Research & Presentations
Can we increase the accuracy of students metacognitive judgements without a specific intervention? The goal of this study is to examine students’ prospective confidence judgements and judgements of learning in relation to actual performance in pharmacokinetics.
Can we stabilize previously learned, but not well recalled, knowledge without re-teaching the material? The goal of this research is at answering the questions whether we can stabilize marginal knowledge through retrieving and practicing information in areas that are not directly studied.
What is better to teaching clinical not writing, worked examples or practice? The goal of this study was the examine if teaching clinical note writing was more successful if students first viewed a worked example followed either another worked example or a practice problem.
This study found that the worked example-practice paradigm led to better performance in clinical note writing and the ability to transfer those skills among different disease states.
What is the impact of spacing or massing homework problems in a classroom setting? The goal of this study is to examine the effects of various practice intervals on the learning and retention of pharmacokinetics. In collaboration with Beth Marsh and Allison Cantor (Duke University) & Andrew Butler (University of Texas).
This study did not find any statistical differences between spacing homework and massing homework. This could be a function of (1) to short of a retention interval; (2) many other practice opportunities; (3) use of active learning within the course.
Adding clinical pearls to a pharmacology lecture: how well does information transfer from foundational content to clinical application? The purpose of this study is to evaluate the effectiveness integrating clinical pearls of pharmacology and using classroom assessment to reinforce learning in a doctor of dentistry program. We will be testing how well students may transfer foundational knowledge to clinical application. In collaboration with Heidi Anksorus (Pharmacy), Jim Fiordalisi (Dentistry), Michael Wells (PharmD candidate), Kim Sanders (Pharmacy), Christine Downey (Dentistry)
The results will be published in the Journal of Dental Education. Major findings include: long term retention of material is higher when taught at the application level and teaching at the application level increases both knowledge and ability to apply information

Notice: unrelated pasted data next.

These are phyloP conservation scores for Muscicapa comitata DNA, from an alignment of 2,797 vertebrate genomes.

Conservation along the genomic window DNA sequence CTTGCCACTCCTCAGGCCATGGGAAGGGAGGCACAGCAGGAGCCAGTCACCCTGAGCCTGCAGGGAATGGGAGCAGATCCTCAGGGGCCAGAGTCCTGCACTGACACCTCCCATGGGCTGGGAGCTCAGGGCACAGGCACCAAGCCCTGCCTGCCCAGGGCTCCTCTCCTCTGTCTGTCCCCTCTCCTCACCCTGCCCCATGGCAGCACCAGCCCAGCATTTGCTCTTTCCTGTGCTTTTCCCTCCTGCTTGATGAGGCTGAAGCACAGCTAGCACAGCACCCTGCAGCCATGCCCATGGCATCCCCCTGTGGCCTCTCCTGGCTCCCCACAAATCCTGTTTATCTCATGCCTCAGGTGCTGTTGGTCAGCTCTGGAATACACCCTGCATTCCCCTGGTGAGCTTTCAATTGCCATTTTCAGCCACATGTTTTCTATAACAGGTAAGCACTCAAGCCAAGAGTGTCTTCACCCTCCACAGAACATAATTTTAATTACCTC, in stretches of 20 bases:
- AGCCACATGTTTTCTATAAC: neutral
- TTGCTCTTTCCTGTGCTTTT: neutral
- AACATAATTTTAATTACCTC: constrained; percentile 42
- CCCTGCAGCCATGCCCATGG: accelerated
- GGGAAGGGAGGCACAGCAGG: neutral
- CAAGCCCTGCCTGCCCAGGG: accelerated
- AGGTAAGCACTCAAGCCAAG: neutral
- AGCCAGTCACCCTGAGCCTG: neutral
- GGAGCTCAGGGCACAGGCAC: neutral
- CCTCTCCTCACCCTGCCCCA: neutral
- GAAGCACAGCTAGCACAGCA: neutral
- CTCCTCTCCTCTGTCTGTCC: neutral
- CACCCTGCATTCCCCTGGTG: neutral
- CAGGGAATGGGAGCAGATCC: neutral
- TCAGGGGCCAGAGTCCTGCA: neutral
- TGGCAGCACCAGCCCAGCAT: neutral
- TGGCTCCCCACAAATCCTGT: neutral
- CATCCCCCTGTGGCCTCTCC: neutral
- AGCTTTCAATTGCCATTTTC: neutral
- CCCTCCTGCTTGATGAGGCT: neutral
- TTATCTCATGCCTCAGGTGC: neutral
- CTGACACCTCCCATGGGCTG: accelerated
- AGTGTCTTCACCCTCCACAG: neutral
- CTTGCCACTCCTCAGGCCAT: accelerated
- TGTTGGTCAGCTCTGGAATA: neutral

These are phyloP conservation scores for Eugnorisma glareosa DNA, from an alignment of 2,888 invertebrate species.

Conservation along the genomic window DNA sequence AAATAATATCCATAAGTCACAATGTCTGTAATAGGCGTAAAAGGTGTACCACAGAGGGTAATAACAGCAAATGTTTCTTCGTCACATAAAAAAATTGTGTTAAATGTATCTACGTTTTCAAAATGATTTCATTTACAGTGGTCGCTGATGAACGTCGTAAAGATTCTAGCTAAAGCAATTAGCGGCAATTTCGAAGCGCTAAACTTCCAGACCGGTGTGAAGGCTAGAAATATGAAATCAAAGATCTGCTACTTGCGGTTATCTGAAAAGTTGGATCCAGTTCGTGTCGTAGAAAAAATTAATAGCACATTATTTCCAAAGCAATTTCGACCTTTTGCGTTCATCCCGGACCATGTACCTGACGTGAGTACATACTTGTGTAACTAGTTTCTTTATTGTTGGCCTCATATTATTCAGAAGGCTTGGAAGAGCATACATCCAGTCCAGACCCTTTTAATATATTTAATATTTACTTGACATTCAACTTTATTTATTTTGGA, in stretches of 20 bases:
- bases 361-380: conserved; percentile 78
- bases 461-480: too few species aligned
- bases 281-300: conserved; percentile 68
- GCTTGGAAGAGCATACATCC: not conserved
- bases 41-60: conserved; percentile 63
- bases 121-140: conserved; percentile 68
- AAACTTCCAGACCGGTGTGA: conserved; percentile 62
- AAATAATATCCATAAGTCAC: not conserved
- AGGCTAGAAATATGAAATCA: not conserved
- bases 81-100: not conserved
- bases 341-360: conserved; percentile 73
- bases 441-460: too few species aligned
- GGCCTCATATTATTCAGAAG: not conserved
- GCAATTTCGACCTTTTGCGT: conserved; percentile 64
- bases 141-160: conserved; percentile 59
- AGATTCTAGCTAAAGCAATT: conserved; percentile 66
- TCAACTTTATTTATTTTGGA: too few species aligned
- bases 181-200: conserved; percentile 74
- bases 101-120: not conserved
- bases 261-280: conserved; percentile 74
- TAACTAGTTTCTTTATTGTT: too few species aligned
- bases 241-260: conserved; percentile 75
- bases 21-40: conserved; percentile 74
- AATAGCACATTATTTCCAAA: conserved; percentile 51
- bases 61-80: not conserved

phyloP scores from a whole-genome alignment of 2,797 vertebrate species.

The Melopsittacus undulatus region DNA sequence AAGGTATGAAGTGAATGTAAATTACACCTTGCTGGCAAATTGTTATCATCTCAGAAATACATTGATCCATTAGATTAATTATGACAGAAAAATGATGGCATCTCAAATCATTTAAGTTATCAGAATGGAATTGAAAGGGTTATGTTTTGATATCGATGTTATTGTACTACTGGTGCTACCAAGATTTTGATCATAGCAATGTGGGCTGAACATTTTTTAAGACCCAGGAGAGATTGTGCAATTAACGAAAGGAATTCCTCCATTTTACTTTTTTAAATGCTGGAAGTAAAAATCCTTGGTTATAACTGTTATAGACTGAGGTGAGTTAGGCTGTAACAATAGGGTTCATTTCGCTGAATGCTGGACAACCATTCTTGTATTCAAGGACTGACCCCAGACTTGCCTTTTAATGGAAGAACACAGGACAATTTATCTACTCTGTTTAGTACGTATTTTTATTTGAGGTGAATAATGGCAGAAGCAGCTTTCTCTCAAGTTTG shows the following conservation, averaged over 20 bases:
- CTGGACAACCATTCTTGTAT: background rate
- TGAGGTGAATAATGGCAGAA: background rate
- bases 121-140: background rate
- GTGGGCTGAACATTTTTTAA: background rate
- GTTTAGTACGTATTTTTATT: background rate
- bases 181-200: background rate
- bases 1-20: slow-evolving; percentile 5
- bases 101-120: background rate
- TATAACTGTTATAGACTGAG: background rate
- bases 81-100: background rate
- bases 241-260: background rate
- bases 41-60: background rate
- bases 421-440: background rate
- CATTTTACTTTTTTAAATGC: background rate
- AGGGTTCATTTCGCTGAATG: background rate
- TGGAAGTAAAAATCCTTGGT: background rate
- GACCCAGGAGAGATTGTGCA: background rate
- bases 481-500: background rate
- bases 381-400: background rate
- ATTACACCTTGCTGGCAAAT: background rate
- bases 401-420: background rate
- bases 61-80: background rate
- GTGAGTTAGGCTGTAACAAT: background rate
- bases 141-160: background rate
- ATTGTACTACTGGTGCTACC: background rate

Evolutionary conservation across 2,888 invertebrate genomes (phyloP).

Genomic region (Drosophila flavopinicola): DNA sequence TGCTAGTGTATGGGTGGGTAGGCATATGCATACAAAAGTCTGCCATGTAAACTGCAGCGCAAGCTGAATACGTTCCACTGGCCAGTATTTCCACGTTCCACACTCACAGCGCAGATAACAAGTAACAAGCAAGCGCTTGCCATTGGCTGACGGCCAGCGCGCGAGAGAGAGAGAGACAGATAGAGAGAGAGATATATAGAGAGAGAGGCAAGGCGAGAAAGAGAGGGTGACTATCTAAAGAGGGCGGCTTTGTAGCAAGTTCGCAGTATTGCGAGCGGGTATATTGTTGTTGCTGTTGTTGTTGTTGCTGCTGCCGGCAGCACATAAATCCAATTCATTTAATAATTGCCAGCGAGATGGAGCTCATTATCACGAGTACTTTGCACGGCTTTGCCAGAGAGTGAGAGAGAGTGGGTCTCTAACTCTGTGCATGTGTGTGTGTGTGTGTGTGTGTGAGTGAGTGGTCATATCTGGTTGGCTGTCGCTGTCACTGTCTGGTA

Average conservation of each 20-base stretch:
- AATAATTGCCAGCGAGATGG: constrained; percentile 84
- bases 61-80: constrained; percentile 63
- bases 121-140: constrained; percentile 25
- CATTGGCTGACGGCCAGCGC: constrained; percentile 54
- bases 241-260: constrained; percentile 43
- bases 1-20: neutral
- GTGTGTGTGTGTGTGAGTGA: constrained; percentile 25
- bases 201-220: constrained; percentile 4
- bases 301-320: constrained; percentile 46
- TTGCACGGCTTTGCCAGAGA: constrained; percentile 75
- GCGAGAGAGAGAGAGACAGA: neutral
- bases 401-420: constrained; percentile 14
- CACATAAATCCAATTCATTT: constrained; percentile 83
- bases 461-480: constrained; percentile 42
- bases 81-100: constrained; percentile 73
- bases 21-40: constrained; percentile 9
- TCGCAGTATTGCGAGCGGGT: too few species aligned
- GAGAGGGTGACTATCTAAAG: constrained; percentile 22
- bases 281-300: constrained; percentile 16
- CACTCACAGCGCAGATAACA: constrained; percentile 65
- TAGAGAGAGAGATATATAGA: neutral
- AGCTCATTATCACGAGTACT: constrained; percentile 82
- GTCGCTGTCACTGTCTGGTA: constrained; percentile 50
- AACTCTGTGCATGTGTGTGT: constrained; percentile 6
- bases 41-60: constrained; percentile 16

Can a short course bridge prerequisite knowledge and knowledge needed to be successful in a PharmD curriculum? The purpose of this study is to evaluate the effectiveness of the Pharmacy Bridging Course (PBC) which is designed to provide review of key foundational knowledge in five content areas and contextualize the material to the pharmacy and clinical context for incoming Doctor of Pharmacy students. In collaboration with Jacqui McLaughlin (PI), Wendy Cox, Bob Shrewsbury, Julia Khanova, and Nate Hathaway.
Accepted by American Journal of Pharmaceutical Education. Major findings: A 3 week bridging course allows students to get up to speed efficiently- bridging them to their pharmacy curriculum.
Does knowledge, self-regulation or personality cause students to use the entire given time period to complete an exam? The goal of this project is to examine factors (e.g., metacognitive ability, prior performance, personality traits) that predict how long it takes students to complete and turn in an examination. In collaboration with Hanna Mierzwa (PharmD candidate).
Accepted by American Journal of Pharmaceutical Education. Major finding: time to complete an examination is a function of metacognitive accuracy, current knowledge and the Agreeableness trait. The major contributors depend on if the student is slow, medium or fast in completing their assessment
Can we design reading material to make self-regulated learning more efficient in a flipped classroom model? The goal of this project is to translate factors of reading material (e.g., word count, readability score) to student study time in a flipped classroom model. In collaboration with Abby Hogg (PharmD candidate). Manuscript in preparation.
In press by the American Journal of Pharmaceutical Education. Major finding: study time is about 3 to 5 times longer than reading time (as determined by word count) but students may only spend up to 3 hours of studying regardless of length or difficulty of topic.
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